[6] R. Iannaccone, A. Laghi, C. Catalano, F. Mangiapane. A. Lamazza, A. Achillaci, G. Sinibaldi, T. Murakami, P. Sammartino, M. Hori, F. Piacentini, L. Nofroni, V. Stipa, and R. Passariello, “Computed Tomographic Colonography Without Cathartic Preparation for the Detection of Colorectal Polyps” Gastroenterology, vol. 127, pp. 1300-1311, 2004.

[7] Z. Liang, D. Chen, R. Chiou, B. Li, A. Kaufman, and M. Wax, “On Segmentation of Colon Lumen for Virtual Colonoscopy,” Proc. SPIE (Medical Imaging), 1999.

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[9] J. K. Udupa and S. Samarasekera, “Fuzzy Connectedness and Object Definition: Theory, Algorithms, and Applications in Image Segmentation,” Graphical Models Image Process., vol. 58, pp. 246-261. 1996.

[10] J. Sethian, Level Set Methods and Fast Marching Methods Evolving Interfaces in Computational Geometry, Fluid Mechanics, Computer Vision, and Materials Science. Cambridge Univ. Press, 1999.

[11] S. Lakare, M. Wan, and A. Kaufman, “3D Digital Cleansing Using Segmentation Rays, in Proc. IEEE Visualization, 2000, pp. 37-44, 538.

[12] M. E. Zalis, J. Perumpillichira, C. D. Frate, and P. F. Hahn, “CT Colonography: Digital Subtraction Bowel Cleansing with Mucosal Rreconstruction-Initial Observations, Radiology, vol. 226, pp. 911-917, 2003.

[13] I. Serlie, R. Truyen, G. d. Vires, F. Post, and F. Vos, “A probabilistic method for virtual colonoscopy cleansing,” in Proc. SPIE, vol. 5031, 2003, pp. 405-412.

[14] I. Serlie, R. Truyen, J. Florie, F. Post, L. v. Vliet, and F. Vos, “Computed Cleansing for Virtual Colonoscopy Using a Three-Material Transition Model,” in Lecture Notes in Computer Science. Berlin, Germany: Springer-Verlag, 2003, vol. 2879, pp. 175-183.

[15] M. E. Zalis and P. F. Hahn, “Digital Subtraction Bowel Cleansing in CT Colonography AJR, vol. 176, pp. 646-648, 2001.

[16] M. E. Zalis, J. Perumpillichira, and P. F. Hahn, “Digital Subtraction Bowel Cleansing for CT Colonography Using Morphological and Linear Filtration Methods,” IEEE Trans. Med. Imag., vol. 23, no. 11, pp. 1335-1343, November 2004.

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[20] R. M. Summers, M. Miller, M. Franaszek, P. J. Pickhardt, P. Nugent, R. Choi, and W. Schindler, “Assessment of bowel opacification on oral contrast-enhanced CT colonography—multi-institutional trial in Abdominal Radiology Course Syllabus,” Society of Gastrointestinal Radiologists and Society of Uroradiology, pp. 34-35 (2004).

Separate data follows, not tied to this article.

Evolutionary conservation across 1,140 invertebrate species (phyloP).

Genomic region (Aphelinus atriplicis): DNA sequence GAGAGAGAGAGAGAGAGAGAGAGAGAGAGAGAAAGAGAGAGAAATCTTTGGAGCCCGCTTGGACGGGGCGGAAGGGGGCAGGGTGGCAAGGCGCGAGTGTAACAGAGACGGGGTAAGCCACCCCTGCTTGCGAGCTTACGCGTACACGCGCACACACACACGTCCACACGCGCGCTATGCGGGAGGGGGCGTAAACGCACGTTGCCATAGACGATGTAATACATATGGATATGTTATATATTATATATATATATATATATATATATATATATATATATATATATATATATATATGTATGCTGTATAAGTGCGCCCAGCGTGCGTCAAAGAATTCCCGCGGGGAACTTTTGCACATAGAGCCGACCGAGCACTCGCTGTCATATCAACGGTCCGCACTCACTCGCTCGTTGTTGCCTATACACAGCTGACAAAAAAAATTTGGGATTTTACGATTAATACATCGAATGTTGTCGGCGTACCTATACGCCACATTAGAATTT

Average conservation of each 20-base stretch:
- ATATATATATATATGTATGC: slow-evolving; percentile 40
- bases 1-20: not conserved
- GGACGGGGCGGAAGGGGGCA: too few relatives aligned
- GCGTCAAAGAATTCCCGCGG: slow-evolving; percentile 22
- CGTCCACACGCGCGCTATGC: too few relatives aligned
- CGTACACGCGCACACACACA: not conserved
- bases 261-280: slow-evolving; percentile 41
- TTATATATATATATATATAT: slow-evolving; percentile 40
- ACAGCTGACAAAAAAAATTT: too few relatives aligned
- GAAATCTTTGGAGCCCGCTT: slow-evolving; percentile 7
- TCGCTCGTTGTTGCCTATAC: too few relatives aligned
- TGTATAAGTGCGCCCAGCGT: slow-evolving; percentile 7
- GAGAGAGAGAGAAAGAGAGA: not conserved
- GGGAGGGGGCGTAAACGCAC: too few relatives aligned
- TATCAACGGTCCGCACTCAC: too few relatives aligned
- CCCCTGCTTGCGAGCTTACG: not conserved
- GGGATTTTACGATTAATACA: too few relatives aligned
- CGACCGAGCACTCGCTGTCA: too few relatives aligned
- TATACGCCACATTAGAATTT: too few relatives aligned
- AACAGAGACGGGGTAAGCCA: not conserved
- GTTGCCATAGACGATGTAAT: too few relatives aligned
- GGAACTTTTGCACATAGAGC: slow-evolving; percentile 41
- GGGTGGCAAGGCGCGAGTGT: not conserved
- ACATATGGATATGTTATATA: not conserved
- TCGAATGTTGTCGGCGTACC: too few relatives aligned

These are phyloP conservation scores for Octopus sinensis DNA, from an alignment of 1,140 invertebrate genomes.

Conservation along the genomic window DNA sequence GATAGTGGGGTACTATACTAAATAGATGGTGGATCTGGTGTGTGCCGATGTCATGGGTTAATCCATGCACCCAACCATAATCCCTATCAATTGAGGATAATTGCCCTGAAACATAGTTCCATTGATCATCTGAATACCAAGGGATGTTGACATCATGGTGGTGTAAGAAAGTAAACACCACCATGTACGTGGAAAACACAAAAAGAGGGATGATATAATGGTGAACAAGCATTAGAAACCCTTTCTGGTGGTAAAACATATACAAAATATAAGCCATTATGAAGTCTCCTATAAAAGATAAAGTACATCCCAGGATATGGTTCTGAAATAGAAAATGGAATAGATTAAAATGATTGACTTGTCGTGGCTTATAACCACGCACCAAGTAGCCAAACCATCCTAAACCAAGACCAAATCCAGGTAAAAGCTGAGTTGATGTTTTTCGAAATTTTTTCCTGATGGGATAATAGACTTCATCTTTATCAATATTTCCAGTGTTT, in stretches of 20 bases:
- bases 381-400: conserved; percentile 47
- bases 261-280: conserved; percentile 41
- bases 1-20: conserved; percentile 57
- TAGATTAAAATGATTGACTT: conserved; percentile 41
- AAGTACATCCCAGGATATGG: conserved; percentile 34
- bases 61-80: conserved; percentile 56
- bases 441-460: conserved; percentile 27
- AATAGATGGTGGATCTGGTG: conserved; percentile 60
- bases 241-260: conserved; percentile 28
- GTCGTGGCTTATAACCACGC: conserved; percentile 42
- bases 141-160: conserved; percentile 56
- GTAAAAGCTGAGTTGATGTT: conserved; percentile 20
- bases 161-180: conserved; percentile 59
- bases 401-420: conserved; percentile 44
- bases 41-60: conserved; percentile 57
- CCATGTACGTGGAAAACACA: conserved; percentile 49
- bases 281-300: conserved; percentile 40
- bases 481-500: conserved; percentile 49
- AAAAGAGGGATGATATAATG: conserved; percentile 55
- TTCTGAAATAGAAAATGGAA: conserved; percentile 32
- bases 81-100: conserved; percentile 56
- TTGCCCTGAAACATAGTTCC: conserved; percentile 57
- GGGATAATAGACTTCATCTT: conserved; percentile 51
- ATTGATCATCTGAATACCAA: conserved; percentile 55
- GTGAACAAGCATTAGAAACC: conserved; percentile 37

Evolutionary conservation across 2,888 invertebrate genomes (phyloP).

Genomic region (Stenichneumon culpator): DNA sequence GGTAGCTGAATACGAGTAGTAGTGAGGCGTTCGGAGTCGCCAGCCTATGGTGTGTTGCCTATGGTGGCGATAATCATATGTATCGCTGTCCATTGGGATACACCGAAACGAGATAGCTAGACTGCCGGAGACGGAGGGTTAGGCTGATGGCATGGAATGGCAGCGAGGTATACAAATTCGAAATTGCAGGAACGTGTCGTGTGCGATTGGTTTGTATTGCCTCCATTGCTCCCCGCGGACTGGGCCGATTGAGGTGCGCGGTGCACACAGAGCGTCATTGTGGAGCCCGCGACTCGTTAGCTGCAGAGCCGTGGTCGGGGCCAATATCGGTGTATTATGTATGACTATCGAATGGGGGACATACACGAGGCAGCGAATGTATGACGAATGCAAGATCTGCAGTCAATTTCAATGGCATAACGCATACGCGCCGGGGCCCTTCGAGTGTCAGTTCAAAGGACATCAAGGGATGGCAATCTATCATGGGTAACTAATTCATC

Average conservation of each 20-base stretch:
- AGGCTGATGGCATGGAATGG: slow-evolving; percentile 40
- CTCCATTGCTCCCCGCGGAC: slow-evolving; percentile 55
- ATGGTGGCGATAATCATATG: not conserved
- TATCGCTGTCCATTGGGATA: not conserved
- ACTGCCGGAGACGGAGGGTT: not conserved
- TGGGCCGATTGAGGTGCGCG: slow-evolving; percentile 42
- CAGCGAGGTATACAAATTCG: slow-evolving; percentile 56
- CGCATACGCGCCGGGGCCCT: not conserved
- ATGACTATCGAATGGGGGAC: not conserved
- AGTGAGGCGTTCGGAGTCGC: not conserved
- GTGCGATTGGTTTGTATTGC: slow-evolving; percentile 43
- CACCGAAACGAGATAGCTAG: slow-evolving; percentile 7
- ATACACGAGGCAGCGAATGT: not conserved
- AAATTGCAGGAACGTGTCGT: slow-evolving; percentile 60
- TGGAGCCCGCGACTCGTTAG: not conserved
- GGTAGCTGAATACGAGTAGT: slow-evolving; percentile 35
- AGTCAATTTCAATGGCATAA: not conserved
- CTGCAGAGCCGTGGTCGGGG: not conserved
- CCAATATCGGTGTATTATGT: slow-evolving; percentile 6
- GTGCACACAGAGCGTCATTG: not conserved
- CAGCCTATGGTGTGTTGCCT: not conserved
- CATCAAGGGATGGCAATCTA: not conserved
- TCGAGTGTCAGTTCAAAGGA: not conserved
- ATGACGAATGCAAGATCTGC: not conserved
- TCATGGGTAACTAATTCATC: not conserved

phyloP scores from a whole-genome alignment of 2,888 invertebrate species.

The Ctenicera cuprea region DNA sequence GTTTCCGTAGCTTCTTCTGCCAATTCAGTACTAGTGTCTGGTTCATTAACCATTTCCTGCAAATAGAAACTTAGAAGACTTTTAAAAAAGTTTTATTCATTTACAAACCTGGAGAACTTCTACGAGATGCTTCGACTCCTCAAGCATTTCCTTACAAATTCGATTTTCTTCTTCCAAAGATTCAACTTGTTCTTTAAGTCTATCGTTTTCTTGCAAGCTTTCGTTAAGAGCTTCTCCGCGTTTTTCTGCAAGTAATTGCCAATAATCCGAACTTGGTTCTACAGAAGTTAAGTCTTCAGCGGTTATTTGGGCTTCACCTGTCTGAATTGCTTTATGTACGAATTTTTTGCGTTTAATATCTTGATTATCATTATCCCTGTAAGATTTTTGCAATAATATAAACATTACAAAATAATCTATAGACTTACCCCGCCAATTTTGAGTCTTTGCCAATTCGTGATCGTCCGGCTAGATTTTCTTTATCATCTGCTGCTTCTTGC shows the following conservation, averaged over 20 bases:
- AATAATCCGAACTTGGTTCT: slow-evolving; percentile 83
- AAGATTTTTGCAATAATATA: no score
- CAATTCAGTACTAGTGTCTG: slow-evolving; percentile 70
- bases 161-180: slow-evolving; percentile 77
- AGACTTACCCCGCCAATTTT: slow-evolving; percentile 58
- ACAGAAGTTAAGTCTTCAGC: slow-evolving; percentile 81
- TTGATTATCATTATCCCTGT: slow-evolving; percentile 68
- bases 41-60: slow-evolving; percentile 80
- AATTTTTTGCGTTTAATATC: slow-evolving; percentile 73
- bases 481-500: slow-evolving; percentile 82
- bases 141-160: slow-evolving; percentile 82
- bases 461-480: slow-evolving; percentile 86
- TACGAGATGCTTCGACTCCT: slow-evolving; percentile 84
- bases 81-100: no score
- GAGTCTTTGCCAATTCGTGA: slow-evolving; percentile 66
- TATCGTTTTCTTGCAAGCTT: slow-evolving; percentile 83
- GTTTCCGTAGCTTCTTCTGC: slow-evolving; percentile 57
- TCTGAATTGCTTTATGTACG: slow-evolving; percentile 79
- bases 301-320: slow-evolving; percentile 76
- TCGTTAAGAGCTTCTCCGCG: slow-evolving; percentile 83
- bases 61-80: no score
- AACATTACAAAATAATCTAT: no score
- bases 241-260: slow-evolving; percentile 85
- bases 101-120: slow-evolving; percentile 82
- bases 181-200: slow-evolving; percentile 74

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ALTERNATIVES

Having illustrated and described the principles of the invention in exemplary embodiments, it should be apparent to those skilled in the art that the described examples are illustrative embodiments and can be modified in arrangement and detail without departing from such principles. Techniques from any of the examples can be incorporated into one or more of any of the other examples.

In view of the many possible embodiments to which the principles of the invention may be applied, it should be understood that the illustrative embodiments are intended to teach these principles and are not intended to be a limitation on the scope of the invention. We therefore claim as our invention all that comes within the scope and spirit of the following claims and their equivalents.

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Classifications
U.S. Classification382/128, 382/173, 382/190
International ClassificationG06K9/66, G06K9/00, G06K9/46, G06K9/34
Cooperative ClassificationG06K2209/053, G06K9/34
European ClassificationG06K9/34